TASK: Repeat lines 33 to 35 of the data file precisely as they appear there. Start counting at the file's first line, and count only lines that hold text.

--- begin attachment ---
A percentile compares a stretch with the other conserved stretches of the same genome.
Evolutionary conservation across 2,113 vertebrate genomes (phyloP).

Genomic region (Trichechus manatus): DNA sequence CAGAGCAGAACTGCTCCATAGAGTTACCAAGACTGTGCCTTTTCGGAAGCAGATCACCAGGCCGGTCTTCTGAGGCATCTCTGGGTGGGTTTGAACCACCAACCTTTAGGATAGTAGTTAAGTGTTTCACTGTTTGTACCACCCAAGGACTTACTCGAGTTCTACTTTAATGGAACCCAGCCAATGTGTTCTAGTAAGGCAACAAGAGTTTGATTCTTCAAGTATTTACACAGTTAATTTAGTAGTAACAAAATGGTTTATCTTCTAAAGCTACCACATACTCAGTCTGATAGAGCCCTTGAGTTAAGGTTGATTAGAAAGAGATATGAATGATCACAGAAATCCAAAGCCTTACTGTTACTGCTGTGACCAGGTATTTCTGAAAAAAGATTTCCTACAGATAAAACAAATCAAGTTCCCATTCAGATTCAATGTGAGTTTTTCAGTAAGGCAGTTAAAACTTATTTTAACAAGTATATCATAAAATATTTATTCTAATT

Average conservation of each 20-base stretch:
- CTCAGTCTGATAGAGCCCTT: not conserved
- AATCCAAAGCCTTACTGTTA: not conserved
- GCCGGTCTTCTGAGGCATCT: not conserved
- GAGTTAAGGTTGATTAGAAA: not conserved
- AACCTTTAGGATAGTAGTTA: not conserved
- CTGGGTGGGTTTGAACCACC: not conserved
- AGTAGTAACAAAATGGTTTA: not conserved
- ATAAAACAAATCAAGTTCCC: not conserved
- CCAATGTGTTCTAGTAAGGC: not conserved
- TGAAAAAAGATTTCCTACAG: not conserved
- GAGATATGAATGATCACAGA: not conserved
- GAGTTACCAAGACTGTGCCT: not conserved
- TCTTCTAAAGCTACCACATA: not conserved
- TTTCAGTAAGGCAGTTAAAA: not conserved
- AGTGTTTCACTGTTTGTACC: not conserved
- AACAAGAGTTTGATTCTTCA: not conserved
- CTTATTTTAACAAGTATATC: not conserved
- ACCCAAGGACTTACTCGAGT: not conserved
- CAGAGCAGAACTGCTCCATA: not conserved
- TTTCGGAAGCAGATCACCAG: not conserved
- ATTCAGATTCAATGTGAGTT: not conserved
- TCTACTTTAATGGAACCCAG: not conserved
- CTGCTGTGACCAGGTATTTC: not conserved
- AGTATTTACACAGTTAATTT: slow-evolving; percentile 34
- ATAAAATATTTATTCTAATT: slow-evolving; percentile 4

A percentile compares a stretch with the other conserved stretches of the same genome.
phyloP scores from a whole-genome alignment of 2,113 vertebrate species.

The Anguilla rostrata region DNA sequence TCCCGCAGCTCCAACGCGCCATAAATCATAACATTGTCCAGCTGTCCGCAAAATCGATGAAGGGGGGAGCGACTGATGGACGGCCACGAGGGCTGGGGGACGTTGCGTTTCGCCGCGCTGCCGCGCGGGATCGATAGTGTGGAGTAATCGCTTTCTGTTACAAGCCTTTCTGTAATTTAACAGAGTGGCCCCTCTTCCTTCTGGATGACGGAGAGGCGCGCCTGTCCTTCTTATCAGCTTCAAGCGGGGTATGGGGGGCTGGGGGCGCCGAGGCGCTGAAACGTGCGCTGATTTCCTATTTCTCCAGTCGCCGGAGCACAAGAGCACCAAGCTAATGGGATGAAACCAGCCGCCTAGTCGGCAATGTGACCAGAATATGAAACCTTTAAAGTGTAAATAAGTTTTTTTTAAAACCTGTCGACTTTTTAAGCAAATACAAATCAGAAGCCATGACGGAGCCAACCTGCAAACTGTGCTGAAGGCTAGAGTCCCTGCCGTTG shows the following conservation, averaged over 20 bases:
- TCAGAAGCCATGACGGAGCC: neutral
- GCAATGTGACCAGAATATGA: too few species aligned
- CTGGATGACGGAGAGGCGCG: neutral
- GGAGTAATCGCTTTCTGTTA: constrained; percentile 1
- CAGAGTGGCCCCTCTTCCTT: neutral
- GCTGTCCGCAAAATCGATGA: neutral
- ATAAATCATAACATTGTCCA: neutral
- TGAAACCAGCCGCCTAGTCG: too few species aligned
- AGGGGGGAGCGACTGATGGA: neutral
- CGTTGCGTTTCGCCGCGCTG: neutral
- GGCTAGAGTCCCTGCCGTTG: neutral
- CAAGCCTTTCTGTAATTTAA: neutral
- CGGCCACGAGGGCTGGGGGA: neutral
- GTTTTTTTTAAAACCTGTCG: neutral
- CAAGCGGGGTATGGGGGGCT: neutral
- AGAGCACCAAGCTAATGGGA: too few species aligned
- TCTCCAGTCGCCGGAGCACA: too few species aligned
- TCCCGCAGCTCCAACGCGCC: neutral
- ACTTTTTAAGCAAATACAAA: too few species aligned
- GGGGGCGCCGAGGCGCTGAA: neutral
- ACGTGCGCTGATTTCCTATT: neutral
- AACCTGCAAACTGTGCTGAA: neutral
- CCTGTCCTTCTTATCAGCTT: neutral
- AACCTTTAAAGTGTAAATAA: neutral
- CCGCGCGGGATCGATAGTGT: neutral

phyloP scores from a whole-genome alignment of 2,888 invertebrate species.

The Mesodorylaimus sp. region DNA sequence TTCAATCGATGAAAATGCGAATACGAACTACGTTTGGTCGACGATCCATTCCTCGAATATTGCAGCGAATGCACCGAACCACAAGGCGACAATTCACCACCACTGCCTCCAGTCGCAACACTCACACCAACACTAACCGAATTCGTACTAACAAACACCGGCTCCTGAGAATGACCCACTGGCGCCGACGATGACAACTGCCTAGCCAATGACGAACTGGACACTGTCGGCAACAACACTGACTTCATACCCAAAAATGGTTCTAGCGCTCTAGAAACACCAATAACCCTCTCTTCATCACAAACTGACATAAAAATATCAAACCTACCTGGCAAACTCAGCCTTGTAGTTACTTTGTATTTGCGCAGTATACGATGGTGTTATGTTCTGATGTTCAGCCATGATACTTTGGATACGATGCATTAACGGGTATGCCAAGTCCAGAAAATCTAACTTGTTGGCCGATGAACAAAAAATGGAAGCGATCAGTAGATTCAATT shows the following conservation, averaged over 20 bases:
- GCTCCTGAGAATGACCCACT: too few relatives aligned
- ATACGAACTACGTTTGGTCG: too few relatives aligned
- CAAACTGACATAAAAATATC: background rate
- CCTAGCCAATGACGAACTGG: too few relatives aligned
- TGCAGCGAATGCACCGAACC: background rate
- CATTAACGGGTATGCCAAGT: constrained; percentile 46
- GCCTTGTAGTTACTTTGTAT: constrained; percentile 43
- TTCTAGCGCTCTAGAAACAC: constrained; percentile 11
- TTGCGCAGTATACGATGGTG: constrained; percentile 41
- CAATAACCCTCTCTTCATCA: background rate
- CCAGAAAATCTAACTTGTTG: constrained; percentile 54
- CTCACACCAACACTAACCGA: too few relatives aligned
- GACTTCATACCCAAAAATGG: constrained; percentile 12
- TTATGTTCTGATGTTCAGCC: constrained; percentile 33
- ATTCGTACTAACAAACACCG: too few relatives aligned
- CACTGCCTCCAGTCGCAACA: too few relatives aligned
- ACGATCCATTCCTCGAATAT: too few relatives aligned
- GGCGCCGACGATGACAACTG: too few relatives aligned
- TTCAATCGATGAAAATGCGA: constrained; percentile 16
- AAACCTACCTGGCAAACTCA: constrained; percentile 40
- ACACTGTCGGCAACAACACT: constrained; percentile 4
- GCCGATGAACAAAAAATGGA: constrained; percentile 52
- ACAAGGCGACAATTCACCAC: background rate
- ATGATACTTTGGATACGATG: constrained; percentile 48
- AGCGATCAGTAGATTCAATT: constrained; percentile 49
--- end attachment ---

- TCAGAAGCCATGACGGAGCC: neutral
- GCAATGTGACCAGAATATGA: too few species aligned
- CTGGATGACGGAGAGGCGCG: neutral